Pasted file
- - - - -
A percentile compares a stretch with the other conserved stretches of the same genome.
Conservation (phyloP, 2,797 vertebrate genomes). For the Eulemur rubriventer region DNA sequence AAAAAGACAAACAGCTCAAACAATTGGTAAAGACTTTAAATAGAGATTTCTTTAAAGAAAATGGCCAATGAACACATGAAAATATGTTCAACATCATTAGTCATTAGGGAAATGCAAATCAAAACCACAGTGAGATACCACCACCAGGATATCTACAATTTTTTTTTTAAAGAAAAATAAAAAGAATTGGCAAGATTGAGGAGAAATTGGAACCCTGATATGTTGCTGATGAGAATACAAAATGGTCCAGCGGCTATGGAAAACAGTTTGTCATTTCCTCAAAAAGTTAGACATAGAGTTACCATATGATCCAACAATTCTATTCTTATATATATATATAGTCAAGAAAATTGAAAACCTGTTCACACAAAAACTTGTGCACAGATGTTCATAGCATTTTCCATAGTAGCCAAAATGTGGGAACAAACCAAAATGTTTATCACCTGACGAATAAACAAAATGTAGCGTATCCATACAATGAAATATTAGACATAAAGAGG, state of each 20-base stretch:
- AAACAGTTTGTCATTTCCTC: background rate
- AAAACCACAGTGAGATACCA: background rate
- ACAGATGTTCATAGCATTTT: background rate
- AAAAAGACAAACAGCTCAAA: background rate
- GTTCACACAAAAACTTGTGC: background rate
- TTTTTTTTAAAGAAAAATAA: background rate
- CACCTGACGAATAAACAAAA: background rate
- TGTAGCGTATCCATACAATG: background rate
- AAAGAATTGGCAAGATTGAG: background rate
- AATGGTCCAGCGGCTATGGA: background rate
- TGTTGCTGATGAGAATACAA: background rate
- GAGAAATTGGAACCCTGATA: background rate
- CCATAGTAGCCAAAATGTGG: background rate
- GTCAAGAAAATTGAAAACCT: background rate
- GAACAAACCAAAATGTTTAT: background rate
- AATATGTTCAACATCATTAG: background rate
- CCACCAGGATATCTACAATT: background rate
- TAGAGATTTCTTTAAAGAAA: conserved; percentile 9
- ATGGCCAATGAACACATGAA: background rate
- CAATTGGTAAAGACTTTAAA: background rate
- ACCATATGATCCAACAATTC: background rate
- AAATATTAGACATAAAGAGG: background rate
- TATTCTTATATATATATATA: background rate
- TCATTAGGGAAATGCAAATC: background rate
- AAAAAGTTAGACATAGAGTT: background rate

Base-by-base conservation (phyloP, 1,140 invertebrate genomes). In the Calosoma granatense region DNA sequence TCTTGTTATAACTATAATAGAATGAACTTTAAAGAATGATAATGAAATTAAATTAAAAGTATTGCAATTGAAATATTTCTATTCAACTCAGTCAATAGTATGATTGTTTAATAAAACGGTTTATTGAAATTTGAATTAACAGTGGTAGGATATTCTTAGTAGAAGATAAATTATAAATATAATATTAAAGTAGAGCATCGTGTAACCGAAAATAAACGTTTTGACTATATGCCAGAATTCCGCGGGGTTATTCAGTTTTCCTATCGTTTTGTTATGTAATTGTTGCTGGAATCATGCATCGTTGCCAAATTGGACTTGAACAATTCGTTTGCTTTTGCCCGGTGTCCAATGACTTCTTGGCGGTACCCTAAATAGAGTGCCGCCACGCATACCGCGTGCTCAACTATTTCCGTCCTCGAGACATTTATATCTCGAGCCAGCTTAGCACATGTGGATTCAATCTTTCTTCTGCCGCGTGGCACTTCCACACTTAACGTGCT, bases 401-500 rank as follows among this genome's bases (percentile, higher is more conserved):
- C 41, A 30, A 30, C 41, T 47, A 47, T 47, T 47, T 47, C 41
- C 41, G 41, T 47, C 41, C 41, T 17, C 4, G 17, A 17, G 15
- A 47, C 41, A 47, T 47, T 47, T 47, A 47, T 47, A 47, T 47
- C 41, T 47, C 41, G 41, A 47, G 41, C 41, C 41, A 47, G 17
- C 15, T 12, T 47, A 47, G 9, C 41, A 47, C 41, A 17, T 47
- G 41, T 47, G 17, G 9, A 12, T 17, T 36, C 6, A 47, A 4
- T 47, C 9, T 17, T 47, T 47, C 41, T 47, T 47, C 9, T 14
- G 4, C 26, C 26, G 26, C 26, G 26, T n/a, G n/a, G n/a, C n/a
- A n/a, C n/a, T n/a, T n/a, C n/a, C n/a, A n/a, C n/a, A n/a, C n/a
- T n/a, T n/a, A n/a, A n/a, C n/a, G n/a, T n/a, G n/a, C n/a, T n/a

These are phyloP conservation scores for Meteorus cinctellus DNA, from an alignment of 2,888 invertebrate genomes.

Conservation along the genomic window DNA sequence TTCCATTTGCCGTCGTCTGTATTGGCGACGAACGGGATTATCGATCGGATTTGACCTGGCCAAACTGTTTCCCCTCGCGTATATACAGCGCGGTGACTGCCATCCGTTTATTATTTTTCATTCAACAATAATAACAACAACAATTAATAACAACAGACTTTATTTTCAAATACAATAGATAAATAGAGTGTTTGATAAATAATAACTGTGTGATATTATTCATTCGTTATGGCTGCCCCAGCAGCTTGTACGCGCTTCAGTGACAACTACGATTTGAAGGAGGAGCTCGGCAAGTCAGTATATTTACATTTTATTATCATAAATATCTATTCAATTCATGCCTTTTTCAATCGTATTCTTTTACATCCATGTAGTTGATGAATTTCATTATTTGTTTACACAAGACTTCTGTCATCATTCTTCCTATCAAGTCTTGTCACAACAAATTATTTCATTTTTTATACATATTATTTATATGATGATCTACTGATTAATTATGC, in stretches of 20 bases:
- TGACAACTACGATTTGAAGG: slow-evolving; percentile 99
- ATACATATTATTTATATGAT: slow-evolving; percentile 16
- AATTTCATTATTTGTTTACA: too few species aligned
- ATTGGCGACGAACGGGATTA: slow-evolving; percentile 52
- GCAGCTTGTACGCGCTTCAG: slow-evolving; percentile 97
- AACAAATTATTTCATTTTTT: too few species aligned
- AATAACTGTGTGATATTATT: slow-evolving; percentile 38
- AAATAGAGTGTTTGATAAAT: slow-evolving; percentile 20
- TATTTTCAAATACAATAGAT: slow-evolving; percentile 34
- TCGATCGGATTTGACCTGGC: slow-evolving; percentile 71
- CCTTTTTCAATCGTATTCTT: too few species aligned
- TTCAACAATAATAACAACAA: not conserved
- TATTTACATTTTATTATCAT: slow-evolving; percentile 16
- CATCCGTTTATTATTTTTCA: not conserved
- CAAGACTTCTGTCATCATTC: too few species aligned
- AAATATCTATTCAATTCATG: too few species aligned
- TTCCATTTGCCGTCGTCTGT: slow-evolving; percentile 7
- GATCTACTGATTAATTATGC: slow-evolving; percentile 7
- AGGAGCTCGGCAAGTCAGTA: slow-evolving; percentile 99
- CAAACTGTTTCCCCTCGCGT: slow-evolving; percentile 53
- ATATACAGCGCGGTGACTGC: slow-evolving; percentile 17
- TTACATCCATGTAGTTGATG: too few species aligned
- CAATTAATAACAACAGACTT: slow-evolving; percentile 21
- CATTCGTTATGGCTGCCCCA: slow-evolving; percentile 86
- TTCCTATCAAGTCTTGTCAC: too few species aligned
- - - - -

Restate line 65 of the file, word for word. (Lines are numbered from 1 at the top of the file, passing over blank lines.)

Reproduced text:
- TTCCTATCAAGTCTTGTCAC: too few species aligned